Archive - 2010 - Editorial
Congressman Peter Welch will almost certainly be re-elected to a third term in November. Like many incumbent House members, Welch has built up a strong political organization with the financial resources to match. Welch’s campaign has already raised more than $1 million. His campaign bank account is 100 times larger than that of any of the three Republicans seeking the congressional nomination in the Aug. 24 primary.
Imagine if you could be transported to a place where, amid balmy midsummer greenery, you could sit in the warm lingering twilight and listen, for free, to live performances of your favorite music. Imagine if also there for the listening were performances of other genres of soulful music that you might otherwise never hear — Québecois reels, Les Paul-style jazz, African worldbeat.
A little more than 10 years ago, the state of Vermont engineered an agreement with the federal Superfund program to remedy an unsightly but very minor pollution problem.
In the Democratic primary race for Lt. Governor, the candidate with a firm grasp of the legislative system, a balanced approach to problem solving and an ability to craft legislation that wins the backing of both sides of the political aisle is Rep. Chris Bray of New Haven.
While I was interviewing Jen Roberts in her Bridport home, she said something that made me want to pause my digital voice recorder.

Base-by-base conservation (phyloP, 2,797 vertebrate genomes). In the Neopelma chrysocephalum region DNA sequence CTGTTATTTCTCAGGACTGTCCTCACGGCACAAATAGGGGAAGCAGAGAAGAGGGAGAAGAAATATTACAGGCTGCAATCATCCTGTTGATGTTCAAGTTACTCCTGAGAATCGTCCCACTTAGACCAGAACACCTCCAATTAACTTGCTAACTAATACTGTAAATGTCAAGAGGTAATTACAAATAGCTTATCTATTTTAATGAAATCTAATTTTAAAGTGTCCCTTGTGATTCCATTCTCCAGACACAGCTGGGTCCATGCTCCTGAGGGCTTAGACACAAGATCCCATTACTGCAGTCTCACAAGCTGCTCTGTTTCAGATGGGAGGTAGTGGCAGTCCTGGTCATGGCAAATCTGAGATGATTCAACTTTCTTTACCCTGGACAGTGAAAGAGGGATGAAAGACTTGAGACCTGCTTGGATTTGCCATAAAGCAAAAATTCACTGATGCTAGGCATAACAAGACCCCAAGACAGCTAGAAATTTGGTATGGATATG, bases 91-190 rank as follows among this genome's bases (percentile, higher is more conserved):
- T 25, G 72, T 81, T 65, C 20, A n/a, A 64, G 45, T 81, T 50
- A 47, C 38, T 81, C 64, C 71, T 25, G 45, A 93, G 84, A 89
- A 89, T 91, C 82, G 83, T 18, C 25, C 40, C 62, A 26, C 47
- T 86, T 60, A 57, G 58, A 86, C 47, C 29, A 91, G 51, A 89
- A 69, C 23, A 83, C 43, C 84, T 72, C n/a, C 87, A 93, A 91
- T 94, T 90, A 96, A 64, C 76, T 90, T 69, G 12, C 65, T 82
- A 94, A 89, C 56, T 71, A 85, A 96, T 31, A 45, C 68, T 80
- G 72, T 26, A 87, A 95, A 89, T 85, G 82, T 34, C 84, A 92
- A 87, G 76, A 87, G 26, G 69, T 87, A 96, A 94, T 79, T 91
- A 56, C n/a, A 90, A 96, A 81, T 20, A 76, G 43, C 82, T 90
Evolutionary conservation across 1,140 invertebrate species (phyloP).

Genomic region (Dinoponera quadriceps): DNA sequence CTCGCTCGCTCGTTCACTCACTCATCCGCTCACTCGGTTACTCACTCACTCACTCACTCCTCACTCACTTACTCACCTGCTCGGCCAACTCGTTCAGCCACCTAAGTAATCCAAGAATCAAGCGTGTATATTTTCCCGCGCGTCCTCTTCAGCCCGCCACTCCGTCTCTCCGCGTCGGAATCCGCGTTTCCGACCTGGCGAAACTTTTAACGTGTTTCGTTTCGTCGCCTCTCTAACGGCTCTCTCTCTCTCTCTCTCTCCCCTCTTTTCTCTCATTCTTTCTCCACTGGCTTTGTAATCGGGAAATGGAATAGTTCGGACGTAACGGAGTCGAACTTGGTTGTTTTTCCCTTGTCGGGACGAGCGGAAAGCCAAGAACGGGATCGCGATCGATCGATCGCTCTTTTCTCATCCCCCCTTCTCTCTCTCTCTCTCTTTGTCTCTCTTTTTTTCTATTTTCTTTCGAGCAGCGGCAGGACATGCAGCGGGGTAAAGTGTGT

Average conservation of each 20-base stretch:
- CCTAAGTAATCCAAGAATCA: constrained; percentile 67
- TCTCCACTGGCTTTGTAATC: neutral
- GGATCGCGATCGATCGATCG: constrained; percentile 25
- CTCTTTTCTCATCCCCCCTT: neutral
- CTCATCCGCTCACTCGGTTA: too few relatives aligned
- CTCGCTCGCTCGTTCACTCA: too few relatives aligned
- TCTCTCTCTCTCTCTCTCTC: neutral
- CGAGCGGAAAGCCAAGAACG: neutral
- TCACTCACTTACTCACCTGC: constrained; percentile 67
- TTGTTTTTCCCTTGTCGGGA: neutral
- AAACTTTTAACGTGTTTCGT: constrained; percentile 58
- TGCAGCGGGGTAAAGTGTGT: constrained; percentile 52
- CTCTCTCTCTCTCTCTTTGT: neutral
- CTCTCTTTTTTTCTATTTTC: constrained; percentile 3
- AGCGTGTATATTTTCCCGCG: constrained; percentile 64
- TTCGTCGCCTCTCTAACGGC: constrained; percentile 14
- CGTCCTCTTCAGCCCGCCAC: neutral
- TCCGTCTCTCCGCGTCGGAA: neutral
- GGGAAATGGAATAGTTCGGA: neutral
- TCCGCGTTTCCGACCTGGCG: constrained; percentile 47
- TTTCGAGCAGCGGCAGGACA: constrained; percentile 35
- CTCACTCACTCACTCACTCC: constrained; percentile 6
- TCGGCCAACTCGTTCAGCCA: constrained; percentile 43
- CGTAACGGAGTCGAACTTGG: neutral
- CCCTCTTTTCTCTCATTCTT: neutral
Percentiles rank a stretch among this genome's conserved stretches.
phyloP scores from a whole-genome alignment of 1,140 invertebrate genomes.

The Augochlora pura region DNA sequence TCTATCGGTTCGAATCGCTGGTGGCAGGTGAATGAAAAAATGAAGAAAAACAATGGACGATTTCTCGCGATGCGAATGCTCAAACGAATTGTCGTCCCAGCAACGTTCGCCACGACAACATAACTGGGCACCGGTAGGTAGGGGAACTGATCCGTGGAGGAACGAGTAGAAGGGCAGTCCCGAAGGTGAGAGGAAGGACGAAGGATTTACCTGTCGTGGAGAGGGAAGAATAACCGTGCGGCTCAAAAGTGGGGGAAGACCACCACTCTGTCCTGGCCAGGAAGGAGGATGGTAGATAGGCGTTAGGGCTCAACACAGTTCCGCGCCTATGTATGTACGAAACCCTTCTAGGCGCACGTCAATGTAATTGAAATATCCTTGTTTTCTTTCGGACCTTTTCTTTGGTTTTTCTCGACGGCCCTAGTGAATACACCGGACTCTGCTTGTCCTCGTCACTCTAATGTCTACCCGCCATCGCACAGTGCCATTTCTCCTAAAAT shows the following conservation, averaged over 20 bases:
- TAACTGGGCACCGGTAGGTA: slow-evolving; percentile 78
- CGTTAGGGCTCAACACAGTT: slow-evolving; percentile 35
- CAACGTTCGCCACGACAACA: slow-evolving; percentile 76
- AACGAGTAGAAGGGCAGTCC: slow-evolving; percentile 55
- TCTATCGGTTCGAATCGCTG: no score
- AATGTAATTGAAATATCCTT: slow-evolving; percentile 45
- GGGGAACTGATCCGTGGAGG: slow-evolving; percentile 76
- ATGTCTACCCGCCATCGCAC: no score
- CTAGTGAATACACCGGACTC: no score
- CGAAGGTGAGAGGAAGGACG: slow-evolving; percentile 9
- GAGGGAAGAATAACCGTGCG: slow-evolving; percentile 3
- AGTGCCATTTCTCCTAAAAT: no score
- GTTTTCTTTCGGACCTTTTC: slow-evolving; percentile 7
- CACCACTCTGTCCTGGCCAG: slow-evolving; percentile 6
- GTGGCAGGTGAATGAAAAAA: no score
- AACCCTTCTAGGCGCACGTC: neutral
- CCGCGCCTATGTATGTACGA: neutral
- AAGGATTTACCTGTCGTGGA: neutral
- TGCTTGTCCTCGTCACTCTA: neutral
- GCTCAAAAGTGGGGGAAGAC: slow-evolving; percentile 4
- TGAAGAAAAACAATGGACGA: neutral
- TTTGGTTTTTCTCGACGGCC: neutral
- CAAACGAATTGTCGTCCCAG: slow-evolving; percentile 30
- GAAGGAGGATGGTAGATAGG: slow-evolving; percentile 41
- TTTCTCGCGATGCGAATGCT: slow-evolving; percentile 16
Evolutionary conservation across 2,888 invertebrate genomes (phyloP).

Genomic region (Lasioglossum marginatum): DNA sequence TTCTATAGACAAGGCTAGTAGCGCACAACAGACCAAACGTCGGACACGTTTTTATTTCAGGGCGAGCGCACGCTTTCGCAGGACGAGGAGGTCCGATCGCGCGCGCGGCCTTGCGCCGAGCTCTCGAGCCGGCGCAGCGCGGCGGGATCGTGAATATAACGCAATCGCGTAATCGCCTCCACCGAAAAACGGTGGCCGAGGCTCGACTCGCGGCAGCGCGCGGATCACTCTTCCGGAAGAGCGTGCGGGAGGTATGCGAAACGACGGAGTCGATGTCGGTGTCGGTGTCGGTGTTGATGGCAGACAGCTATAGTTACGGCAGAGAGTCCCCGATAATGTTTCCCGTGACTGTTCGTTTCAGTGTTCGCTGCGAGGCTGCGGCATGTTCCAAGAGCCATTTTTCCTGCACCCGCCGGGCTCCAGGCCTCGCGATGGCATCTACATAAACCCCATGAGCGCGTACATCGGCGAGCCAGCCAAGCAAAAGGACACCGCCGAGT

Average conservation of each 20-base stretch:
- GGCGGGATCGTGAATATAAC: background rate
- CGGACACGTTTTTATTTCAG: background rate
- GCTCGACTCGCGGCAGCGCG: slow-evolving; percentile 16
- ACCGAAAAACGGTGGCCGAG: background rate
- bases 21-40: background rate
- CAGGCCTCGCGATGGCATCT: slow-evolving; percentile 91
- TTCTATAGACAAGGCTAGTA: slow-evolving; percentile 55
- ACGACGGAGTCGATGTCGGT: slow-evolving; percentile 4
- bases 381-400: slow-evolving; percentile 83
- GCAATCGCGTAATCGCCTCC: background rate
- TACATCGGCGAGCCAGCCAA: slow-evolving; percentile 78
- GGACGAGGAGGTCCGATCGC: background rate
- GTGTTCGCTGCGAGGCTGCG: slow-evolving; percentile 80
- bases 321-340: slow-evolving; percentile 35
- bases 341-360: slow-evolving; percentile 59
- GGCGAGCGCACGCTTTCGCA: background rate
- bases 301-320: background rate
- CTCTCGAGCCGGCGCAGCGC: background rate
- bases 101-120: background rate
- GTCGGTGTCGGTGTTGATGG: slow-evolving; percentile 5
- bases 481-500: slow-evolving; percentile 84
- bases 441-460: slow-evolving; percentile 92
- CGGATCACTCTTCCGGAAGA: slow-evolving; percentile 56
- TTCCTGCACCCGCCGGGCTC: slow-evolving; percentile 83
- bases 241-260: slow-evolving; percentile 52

“I was always more interested in where I wanted to be than what I wanted to do,” she said.
I was interviewing Jen and her husband Judd about their decision to raise their two daughters, Mirabelle and Adalaide, in Addison County.
Congratulations, everyone, we did it: We survived the heat wave.
Before, most of us didn’t know much about dealing with prolonged high temperatures. But last week gave us a crash course in climate control. While the rest of the world was talking about the World Cup and LeBron James, we were talking about dew points and home-cooling solutions.
What to be more involved in your local community, but don’t have a lot of time to volunteer — and, in fact, you can really only put in time during the week after work. And even better, could that volunteer work include carousing with friends and neighbors, enjoying dinner downtown first, and maybe include listening to stimulating music?
Get real, you say! Well, such volunteer work is not only possible, it is the call to action right now and through the rest of the week.
Asking what Addison County might look like 10 or 20 years from now is a provocative question that deserves thoughtful contemplation. To help, in today’s issue we publish eight pages that review some of the ways area towns are going about planning for the decades ahead.